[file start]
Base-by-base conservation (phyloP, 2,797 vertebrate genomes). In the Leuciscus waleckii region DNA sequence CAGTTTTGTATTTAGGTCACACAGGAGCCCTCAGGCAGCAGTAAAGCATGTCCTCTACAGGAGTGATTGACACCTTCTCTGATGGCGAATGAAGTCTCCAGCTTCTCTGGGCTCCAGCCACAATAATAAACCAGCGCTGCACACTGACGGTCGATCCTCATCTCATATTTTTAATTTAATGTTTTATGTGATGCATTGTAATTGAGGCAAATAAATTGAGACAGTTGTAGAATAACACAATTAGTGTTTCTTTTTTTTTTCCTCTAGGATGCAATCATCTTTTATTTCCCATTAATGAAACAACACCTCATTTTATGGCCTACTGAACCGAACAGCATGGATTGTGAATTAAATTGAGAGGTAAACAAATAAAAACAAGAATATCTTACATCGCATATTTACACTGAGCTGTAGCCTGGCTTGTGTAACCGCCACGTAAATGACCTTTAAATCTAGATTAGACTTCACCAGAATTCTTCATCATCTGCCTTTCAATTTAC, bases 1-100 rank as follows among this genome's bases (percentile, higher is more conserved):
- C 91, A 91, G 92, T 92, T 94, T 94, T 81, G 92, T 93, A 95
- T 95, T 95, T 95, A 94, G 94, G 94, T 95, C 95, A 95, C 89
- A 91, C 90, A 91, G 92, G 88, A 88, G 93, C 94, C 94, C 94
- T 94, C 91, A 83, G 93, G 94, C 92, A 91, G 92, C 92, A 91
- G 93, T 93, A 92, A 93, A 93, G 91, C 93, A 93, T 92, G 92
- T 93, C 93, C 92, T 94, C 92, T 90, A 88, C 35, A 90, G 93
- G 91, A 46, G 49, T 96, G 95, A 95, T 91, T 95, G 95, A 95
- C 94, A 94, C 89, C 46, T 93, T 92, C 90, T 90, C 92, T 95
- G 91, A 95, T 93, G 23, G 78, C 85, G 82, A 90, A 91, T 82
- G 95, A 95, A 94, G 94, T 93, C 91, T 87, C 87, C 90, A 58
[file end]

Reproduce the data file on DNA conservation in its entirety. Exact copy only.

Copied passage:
Base-by-base conservation (phyloP, 2,797 vertebrate genomes). In the Leuciscus waleckii region DNA sequence CAGTTTTGTATTTAGGTCACACAGGAGCCCTCAGGCAGCAGTAAAGCATGTCCTCTACAGGAGTGATTGACACCTTCTCTGATGGCGAATGAAGTCTCCAGCTTCTCTGGGCTCCAGCCACAATAATAAACCAGCGCTGCACACTGACGGTCGATCCTCATCTCATATTTTTAATTTAATGTTTTATGTGATGCATTGTAATTGAGGCAAATAAATTGAGACAGTTGTAGAATAACACAATTAGTGTTTCTTTTTTTTTTCCTCTAGGATGCAATCATCTTTTATTTCCCATTAATGAAACAACACCTCATTTTATGGCCTACTGAACCGAACAGCATGGATTGTGAATTAAATTGAGAGGTAAACAAATAAAAACAAGAATATCTTACATCGCATATTTACACTGAGCTGTAGCCTGGCTTGTGTAACCGCCACGTAAATGACCTTTAAATCTAGATTAGACTTCACCAGAATTCTTCATCATCTGCCTTTCAATTTAC, bases 1-100 rank as follows among this genome's bases (percentile, higher is more conserved):
- C 91, A 91, G 92, T 92, T 94, T 94, T 81, G 92, T 93, A 95
- T 95, T 95, T 95, A 94, G 94, G 94, T 95, C 95, A 95, C 89
- A 91, C 90, A 91, G 92, G 88, A 88, G 93, C 94, C 94, C 94
- T 94, C 91, A 83, G 93, G 94, C 92, A 91, G 92, C 92, A 91
- G 93, T 93, A 92, A 93, A 93, G 91, C 93, A 93, T 92, G 92
- T 93, C 93, C 92, T 94, C 92, T 90, A 88, C 35, A 90, G 93
- G 91, A 46, G 49, T 96, G 95, A 95, T 91, T 95, G 95, A 95
- C 94, A 94, C 89, C 46, T 93, T 92, C 90, T 90, C 92, T 95
- G 91, A 95, T 93, G 23, G 78, C 85, G 82, A 90, A 91, T 82
- G 95, A 95, A 94, G 94, T 93, C 91, T 87, C 87, C 90, A 58